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Vegan Spider Silk: The New Plastic Alternative

Vegan Spider Silk: The New Plastic Alternative

With plastic waste creating an increasing burden on our waste management systems and planet's ecosystem, scientists at Cambridge University has created an eco-friendly alternative. Where did the inspiration for this come from? Spider silk! Keep reading to find out exactly how they did this, and what changes this will create for the world.

Think about how much single-use plastic you discard in your daily life. Now multiply that by 365 days a year and 7.6 billion people also throw out a significant amount of plastic everyday too. In 2016, the world generated 242 million tonnes of plastic waste. If you think that’s a lot, we’ve seen an increase of 41% more plastic waste generated globally by 2018, with a whopping 340 million tonnes of plastic waste being produced. Of that 340 million tonnes, 46% of the plastic waste was attributed to packaging. 


plastic waste in landfill


Product engineers and environmental scientists are working diligently to find a solution for this, and fast. One chemist at Cambridge University was researching how functional protein interactions allow us to stay healthy and how irregular interactions are implicated in Alzheimer's disease, however they found the answer to sustainable packaging instead. 

Now what do you know about spider silk? Probably not much. You should know that natural spider silk is favored by researchers mainly for its outstanding mechanical strength, temperature adaptability, and its composition, while spider silk fiber has high specific strength, excellent elasticity, and super toughness, which is incomparable to those of other natural fibers and synthetic fibers. In fact, spider silk is five times stronger than steel, and half as strong as Kevlar; it's considered one of the strongest naturally occurring materials on Earth.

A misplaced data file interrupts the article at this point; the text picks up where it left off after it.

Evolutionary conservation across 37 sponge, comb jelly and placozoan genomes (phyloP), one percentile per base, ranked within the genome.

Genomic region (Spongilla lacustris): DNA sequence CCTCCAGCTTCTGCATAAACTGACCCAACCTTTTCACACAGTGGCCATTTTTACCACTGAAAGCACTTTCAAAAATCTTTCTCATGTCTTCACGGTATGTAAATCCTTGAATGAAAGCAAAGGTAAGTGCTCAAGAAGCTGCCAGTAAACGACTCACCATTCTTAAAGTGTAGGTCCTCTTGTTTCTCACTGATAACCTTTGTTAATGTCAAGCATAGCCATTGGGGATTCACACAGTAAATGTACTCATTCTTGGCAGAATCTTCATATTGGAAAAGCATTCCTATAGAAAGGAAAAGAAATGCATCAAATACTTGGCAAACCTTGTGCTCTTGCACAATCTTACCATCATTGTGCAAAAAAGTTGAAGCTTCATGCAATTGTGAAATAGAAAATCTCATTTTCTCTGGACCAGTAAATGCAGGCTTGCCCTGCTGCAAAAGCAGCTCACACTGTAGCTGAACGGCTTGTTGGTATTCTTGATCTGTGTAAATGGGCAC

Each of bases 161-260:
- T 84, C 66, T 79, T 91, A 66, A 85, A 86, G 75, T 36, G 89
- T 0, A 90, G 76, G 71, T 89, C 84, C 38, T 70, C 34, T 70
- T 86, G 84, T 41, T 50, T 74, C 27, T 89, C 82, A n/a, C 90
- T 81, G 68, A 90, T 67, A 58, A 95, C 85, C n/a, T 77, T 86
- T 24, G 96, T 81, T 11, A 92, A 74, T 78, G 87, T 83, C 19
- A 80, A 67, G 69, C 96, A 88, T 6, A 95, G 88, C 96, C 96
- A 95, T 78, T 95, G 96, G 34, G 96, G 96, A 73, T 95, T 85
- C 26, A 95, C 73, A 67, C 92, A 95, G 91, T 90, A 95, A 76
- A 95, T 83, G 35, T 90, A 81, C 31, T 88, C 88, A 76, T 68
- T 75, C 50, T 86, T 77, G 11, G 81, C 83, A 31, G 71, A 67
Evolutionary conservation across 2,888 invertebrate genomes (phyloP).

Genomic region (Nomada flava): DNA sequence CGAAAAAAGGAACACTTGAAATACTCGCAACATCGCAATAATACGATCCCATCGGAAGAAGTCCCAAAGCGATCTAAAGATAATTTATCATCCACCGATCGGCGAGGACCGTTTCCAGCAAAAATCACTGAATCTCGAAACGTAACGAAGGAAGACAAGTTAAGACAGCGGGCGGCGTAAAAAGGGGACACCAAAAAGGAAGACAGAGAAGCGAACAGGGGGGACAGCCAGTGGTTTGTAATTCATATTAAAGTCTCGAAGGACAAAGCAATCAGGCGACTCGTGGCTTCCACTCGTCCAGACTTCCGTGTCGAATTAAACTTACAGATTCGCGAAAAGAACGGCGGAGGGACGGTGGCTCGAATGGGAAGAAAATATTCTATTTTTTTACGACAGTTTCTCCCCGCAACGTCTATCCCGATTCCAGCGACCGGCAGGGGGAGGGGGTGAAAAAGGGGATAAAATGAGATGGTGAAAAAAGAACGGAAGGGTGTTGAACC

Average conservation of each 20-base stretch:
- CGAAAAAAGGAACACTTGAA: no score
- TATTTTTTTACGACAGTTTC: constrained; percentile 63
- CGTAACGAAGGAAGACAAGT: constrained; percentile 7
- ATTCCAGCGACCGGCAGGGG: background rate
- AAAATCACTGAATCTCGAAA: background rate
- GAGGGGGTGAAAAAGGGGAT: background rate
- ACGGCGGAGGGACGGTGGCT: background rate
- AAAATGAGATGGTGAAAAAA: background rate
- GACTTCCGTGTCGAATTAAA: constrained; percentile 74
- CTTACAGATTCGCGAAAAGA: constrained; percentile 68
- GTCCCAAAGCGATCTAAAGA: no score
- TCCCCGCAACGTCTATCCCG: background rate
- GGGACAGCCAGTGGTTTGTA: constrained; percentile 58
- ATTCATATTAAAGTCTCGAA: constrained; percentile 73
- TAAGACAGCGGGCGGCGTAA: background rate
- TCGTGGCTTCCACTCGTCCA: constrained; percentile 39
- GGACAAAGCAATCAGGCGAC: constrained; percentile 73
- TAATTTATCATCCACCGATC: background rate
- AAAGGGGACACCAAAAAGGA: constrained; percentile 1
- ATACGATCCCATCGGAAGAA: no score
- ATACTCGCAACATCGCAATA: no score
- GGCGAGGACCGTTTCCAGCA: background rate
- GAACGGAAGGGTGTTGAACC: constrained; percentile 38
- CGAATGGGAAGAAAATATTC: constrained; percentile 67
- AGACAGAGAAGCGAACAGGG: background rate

spider web in sunlight with dew drops on it

Scientists have found a way to isolate the polypeptide chains in soy proteins and, under the right conditions, force the plant proteins to self-assemble in a structure identical to spider silk.

The implications of this are huge! The material will be developed commercially to replace microplastics and single-use plastics by a University of Cambridge affiliated company called Xampla, which has plans to introduce a range of capsules and sachets to replace the plastics used in dishwasher tablets and laundry detergent capsules. 

This new material works in a way very similar to the plastics you and I are used to seeing. The resulting plastic-like film can be waterproofed as well as altered in colour. Even better, this bioplastic is 100% compostable, meaning consumers can break down these plastics in their compost bins at home rather than sending it to a specialized recycling facility. In addition, the Cambridge-developed material requires no chemical modifications to its natural building blocks, so that it can safely degrade in most natural environments.


compost bin with soil and food scraps


It’s incredibly inspiring to see how an almost inadvertent scientific discovery is changing the face of single-use plastics as we know it. We can only dream that the future is full of these eco-friendly innovations that are essentially saving our planet. As consumers, we must grow increasingly conscious of our carbon footprint and the waste we produce on a daily basis if we don’t want to see this earth in flames. 

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